7 Ways To Better Manage Mild Anxiety & Stress
10th July, 2020
Do you feel anxious when you watch the news at night? Does checking your social media make you feel like you are missing out? If so, then maybe it’s time to step back a little. It’s ok to take time out from the chaos, the world won’t end if you haven’t seen the latest cat video or a status update from your cousin’s former roommate. Stay informed, but not overwhelmed and accept that there are some things that you just can’t control, but many that you can. Don’t check your phone constantly or watch the latest news bulletin every hour. If you must, make a point to check in at a chosen time once a day and then busy yourself with other matters that bring joy and calm to your life, not stress.
2. Get a hobby
Everybody has a hidden talent! Sometimes it just takes a little effort to find it. If you have some spare time, try to fill it with something that you’ve never tried before or even restart an old hobby that maybe you’ve forgotten about. Try to think of things that you loved doing as a child. Did you love to draw? Did you love watching your mum create beautiful garments with the sewing machine? Maybe you loved getting dirty and digging in the garden? Or perhaps you loved helping in the kitchen? Connect with an activity that lets your mind focus on the task at hand and let your creative side take over for a while.
3. Make small goals
Sometimes just sorting out our day to day lives can give us a feeling of control. List the things that you would like to have done that day. They don’t have to be monumental tasks, putting a load of washing on, taking the dog for a walk or sorting out the pantry all count and nothing feels better than ticking things off your to-do list.
4. Consider getting a pet….
The benefits of having a pet are endless. Sometimes taking the time to tend to the needs of our furry friends can help lift our spirits and help us to relax. Pets can be great caregivers too, they keep us company and will happily listen to our problems in exchange for a scratch under the chin or a walk around the block. If you are looking to get yourself a furry companion, make sure that you check out your local animal shelter, those little guys are just bursting with love to give and you may just be rescuing each other.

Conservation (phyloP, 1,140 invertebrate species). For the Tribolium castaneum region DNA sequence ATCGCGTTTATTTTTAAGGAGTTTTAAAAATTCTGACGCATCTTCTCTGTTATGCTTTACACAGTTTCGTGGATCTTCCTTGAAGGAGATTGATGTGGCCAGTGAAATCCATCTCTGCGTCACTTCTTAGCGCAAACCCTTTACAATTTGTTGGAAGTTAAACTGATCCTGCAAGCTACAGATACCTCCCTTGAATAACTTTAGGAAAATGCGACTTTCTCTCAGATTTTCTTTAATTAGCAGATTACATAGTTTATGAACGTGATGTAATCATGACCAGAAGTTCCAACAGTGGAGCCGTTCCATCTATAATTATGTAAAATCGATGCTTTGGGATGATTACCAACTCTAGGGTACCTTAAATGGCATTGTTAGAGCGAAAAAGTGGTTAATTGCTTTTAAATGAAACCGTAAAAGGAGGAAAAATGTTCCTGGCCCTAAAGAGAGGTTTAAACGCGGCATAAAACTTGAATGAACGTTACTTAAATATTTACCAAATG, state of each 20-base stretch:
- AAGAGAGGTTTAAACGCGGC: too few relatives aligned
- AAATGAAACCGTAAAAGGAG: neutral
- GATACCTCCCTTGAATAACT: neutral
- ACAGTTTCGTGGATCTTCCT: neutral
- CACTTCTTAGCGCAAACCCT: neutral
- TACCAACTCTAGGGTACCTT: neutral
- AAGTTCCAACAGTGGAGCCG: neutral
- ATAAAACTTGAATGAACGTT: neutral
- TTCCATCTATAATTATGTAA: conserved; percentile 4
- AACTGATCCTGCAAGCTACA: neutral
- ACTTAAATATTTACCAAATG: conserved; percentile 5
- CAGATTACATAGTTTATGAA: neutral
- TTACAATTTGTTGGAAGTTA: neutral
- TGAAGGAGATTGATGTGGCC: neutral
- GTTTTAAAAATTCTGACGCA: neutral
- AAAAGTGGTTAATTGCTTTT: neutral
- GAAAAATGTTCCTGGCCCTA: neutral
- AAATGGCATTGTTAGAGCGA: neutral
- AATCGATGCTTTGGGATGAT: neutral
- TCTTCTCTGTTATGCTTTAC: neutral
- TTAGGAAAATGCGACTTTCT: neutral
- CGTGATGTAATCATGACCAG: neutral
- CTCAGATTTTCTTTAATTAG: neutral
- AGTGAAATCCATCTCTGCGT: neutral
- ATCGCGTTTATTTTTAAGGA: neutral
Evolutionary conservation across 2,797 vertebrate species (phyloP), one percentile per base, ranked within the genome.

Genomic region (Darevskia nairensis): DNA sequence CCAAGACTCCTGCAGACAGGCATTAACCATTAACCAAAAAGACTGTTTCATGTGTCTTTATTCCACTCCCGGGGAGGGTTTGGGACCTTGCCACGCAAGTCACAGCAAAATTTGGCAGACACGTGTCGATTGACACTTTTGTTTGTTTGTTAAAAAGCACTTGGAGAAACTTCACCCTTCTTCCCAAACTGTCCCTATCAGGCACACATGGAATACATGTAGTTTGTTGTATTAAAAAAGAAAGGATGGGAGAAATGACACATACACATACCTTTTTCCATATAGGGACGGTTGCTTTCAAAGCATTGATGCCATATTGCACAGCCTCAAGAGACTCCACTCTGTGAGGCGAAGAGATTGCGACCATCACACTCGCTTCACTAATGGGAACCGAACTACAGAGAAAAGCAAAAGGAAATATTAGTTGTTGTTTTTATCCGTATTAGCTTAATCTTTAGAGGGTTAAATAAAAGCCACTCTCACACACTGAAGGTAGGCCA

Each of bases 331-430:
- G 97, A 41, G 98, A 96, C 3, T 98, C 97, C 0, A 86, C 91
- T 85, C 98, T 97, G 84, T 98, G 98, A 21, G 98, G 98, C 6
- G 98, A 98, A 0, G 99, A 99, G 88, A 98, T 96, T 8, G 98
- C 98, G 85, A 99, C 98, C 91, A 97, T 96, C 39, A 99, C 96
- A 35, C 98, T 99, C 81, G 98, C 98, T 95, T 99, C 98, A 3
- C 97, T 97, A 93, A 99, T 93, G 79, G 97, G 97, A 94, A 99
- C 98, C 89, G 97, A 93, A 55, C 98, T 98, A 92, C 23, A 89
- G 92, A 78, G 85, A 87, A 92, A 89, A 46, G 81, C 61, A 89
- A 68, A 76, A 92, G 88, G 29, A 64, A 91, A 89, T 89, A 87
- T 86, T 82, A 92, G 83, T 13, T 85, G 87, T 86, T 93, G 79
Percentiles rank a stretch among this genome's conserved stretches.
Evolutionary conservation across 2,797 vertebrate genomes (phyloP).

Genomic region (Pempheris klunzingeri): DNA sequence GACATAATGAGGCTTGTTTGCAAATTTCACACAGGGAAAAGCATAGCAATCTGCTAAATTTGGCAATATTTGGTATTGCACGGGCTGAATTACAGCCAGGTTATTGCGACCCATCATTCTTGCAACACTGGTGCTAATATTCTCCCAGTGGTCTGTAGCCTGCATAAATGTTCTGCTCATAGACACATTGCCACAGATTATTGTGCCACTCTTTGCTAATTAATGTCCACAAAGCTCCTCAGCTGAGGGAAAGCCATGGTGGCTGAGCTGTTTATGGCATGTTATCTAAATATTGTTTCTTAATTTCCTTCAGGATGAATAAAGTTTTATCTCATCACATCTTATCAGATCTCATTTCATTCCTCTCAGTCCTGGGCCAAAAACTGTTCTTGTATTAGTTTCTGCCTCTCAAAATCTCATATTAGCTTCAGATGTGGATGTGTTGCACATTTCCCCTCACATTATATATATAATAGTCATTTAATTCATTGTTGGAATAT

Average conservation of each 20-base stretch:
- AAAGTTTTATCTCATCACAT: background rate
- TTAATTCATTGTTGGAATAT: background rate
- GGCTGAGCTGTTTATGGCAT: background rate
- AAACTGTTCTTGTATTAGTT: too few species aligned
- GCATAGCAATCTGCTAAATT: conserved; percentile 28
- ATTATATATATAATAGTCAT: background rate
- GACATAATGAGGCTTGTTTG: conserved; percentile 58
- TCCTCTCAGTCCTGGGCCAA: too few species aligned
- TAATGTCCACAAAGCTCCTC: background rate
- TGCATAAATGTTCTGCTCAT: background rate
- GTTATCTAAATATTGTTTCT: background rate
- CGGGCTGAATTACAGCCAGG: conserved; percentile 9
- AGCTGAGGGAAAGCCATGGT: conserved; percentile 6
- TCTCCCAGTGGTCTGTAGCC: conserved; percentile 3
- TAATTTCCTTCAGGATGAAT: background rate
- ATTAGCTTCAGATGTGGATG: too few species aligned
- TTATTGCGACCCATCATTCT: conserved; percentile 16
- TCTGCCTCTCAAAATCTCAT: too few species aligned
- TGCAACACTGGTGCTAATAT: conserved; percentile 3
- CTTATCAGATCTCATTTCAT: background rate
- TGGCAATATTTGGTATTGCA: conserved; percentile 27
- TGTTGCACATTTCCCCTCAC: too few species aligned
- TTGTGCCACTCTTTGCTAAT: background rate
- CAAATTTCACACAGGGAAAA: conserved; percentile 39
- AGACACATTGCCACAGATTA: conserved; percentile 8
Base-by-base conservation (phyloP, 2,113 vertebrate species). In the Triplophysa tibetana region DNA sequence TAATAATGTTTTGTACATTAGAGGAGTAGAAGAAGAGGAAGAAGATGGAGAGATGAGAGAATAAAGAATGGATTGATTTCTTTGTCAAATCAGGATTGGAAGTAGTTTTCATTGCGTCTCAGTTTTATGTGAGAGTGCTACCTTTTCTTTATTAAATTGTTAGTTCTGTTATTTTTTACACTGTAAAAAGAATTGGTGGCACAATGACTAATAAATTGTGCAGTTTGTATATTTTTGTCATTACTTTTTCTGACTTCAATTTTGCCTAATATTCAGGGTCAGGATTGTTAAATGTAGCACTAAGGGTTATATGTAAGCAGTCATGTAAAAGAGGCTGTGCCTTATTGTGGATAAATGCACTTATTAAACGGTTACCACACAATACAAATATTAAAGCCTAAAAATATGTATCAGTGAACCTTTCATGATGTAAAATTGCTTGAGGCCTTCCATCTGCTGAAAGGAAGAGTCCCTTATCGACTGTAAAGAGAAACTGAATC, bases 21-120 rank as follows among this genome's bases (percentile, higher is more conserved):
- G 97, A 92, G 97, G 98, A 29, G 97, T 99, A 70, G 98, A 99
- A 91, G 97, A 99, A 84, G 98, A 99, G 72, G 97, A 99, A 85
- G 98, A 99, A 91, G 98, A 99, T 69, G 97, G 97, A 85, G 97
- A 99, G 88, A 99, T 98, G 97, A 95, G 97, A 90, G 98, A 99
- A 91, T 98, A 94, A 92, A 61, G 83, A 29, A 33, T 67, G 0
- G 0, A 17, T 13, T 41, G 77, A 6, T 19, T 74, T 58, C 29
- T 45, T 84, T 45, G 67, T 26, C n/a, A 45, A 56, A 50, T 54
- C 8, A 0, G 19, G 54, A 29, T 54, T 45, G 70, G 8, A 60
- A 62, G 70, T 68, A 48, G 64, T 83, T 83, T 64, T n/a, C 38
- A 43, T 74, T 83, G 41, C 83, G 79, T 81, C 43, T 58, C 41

5. …..or a plant
If a pet just isn’t an option for you, maybe a potted plant would be more suited to you. Growing and tending to Bonsai trees can be a great stress reliever, you could keep it as simple or as intricate as you like. There are many to choose from, your local plant nursery will have a variety of species on offer. Don’t forget the tiny decorative figurines that you can use to personalise your pot and add your own personal touch!
If you have the space, try your hand at a veggie garden or pot, watch the results of your hard work grow before your eyes and relish in the satisfaction that you have produced both a delicious addition to your plate and also a new way to relax.
6. Help out
Volunteering can help us to feel more connected to others. It can help us to share our experiences and knowledge while also helping foster new friendships and a feeling of community and purpose. When we help others, we are more inclined to be less absorbed by our own troubles, instead focussing on issues outside ourselves while helping to improve the lives of others. There are many organisations simply crying out for volunteers, so why not get in touch with one of them and enrich not only your life, but also that of others?
7. Reach out
Don’t forget that humans are social beings, we’re not designed to deal with things alone. We need to interact both emotionally and physically with others for our minds to function at their best. Try to get outside your comfort zone occasionally, try new things, meet new people and change things if they don’t seem to be working for you, they don’t need to be enormous changes. Remember, if you feel like everything is becoming too overwhelming and you are just not managing, take care of yourself by getting some help. There are many brilliant organisations that are available such as Lifeline, Beyond Blue or check with your local medical centre to find a counsellor to help you through, there is light at the end of the tunnel and it’s closer than you think.